A Small Town’s Advice for a Big City’s Plastic Water Bottle Ban

The Takeaway

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The water crisis in Flint, Michigan has led to questions about our country’s water supply. Scientists and officials tell us that most of our piping systems provide safe drinking water, and yet as a nation we still consume more bottled water than any other country in the world.

See Also: Clean Water: America's Next Civil Rights Battle?

Americans buy about 500 million plastic bottles of water every week, many of which end up in landfills. San Francisco is looking to buck the trend and recently banned the sale of single-use plastic water bottles on city-owned property. By October, the ban will be broadened to include events held outdoors on city property, and by January 2018, it will be extended further to include large-scale events of 250,000 people or more.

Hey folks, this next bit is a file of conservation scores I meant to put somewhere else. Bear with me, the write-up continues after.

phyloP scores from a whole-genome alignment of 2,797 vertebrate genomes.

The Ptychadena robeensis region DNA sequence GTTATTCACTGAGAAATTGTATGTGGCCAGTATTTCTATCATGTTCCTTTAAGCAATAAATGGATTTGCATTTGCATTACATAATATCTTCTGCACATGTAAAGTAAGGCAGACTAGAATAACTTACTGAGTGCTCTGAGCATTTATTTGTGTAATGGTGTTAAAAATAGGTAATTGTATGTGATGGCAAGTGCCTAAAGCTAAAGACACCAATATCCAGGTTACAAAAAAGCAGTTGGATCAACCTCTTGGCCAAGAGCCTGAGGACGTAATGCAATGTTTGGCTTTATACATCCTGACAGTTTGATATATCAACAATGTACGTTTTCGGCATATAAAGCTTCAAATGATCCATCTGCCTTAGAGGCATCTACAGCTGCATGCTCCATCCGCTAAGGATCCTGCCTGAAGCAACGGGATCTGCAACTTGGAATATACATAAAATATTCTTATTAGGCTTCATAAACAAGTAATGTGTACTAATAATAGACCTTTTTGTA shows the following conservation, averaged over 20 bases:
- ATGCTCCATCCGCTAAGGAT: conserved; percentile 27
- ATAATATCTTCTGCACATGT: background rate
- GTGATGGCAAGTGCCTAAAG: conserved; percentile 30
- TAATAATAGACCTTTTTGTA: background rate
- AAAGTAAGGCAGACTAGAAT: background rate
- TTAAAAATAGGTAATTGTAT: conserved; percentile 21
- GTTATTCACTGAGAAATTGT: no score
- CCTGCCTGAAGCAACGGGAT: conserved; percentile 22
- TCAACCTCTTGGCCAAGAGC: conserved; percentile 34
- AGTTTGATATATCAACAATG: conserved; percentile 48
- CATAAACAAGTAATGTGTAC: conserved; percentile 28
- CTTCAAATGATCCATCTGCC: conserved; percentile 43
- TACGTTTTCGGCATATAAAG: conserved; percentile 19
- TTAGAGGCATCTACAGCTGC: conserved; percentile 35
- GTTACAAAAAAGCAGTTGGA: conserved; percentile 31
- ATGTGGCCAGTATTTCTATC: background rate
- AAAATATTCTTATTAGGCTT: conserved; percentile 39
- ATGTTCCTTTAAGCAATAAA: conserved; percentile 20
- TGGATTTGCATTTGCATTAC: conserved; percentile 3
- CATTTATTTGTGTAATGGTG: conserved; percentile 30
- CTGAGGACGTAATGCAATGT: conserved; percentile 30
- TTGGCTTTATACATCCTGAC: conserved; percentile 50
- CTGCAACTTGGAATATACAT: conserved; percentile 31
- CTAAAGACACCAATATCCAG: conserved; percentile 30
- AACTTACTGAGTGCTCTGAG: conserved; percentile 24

San Francisco is following the lead of Concord, a small town in Massachusetts. In April 2012, Concord residents voted to ban the sale of single-serving plastic water bottles, and the measure went into effect in 2013. San Francisco’s ban is not as far reaching as Concord’s (retailers in the city will still be able to sell water in plastic bottles in stores), but environmental advocates see it as an important first step. 

Elizabeth Ross, WGBH producer for The Takeaway, shares some of Concord’s advice for San Francisco, or any community that is considering a plastic water bottle ban.

Check out some photos from Elizabeth's reporting below.